Tuesday, January 26, 2021

Post #271 - January 16, 17, 1944 I Find Myself Taking More Than a Passing Interest in Writing and Ida Haendel Plays, Tenderly, Sweetly, with the Song of the Violin a Woman’s Whispered Caress


January 17, 1944 


Yours of Dec. 27 and January 7 arrived simultaneously—as you say, unpredictable are the ways of the post office. The latter made me feel unusually good. Naturally— most of it complimented me. I don't have to tell you how much it means to me to have you think so highly of my “literary sufficiency.” I find it easier after daily practice to say what I wish with the word's most expressive of my thoughts. I guess practice makes perfect—huh? Besides, I find myself taking more than a passing interest in writing. The clipping from S & D’s Extract with the news that Mark is also in England sounds good. Hope you get to see “a familiar face” soon.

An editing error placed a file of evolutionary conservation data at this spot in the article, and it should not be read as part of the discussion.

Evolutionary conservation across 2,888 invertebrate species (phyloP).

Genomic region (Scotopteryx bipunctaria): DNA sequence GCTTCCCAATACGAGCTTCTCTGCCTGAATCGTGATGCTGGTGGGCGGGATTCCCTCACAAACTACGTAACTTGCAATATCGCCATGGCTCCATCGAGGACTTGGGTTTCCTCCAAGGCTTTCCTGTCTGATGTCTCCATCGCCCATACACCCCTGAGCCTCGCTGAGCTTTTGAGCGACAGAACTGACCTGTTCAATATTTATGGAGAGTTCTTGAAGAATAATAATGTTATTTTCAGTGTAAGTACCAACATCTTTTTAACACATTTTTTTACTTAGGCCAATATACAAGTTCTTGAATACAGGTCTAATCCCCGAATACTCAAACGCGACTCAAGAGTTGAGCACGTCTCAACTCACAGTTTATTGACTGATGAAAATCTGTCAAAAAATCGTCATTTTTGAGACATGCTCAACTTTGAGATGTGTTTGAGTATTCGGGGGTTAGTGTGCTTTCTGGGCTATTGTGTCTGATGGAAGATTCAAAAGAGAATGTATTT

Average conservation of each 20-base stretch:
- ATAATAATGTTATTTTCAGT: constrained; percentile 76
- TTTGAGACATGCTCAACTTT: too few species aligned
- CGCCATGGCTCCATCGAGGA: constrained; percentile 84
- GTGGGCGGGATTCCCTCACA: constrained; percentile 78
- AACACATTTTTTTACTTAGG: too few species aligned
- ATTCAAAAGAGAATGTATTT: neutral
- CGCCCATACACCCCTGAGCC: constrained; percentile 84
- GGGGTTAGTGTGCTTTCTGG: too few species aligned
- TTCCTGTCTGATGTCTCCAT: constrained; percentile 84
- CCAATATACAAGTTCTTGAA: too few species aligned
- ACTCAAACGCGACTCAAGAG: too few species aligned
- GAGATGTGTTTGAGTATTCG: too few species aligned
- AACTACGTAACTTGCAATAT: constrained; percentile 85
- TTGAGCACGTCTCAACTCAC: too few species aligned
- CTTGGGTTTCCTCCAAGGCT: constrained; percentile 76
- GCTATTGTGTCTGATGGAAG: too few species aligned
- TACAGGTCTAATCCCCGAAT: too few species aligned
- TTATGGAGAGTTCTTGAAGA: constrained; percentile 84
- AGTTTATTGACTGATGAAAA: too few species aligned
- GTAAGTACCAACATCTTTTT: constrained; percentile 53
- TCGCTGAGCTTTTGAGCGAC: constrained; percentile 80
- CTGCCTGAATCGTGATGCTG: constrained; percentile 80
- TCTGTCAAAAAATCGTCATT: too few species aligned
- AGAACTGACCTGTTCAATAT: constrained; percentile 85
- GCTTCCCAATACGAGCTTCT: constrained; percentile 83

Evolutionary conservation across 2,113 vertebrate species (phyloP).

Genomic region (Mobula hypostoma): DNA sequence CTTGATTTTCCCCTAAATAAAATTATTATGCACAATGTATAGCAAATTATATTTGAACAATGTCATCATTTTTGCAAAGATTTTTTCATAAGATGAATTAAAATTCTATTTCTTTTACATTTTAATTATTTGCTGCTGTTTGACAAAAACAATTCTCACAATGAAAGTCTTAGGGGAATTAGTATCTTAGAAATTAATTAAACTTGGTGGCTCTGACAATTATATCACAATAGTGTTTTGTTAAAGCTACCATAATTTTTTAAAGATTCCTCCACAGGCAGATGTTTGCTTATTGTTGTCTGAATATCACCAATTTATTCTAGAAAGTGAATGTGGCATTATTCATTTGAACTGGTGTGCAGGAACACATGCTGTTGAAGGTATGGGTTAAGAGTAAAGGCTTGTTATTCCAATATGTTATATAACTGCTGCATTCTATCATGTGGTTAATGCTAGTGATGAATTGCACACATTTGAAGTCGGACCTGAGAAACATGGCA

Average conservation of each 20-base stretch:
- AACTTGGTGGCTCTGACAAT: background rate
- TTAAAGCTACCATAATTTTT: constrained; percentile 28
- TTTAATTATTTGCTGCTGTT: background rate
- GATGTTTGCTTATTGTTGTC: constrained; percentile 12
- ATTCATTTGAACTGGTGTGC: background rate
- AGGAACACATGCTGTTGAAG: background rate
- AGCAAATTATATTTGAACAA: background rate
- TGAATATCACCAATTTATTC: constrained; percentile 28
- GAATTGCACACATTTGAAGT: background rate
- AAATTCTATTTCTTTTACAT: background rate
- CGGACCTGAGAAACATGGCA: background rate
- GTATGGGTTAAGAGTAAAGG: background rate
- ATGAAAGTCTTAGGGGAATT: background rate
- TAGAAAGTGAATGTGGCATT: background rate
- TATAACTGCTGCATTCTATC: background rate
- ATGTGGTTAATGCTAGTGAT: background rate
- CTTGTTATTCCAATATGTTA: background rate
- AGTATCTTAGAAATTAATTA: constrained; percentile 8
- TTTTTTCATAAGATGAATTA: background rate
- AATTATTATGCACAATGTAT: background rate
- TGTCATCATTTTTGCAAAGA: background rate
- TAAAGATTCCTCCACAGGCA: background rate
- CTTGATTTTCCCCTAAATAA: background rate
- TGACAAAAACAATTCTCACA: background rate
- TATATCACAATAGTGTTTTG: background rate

I changed Adele’s routine a bit today by bathing her after lunch and then she took her afternoon nap. You ought to see Adele walk around this place! She's in every nook and cranny and doesn't miss a trick. A tiny thread or a piece of dirt never escapes her attention. She does all her tricks if she likes the person requesting them. She looks good enough to eat when she rolls on the floor like a puppy or shows her pretty dress to someone. She sings on request and never never tires of dancing. She looks mighty pretty—all in rose. I'm wearing my blue wool. 

Also received a letter from Syd. He can't get over the fact, as everyone else, that Adele is such a replica of her daddy. “One face” is what they all say. He received that “charming” snap I sent and my package. I love you, baby! 

Your Eve

Bottom line is cut off by the V-mail and can't be read. 
At the top: P.S. Rae’s candy is delicious and I hope to mail it off tomorrow with the hankies. 

January 17, 1944 
1:00 P.M. 

Eve, dearest,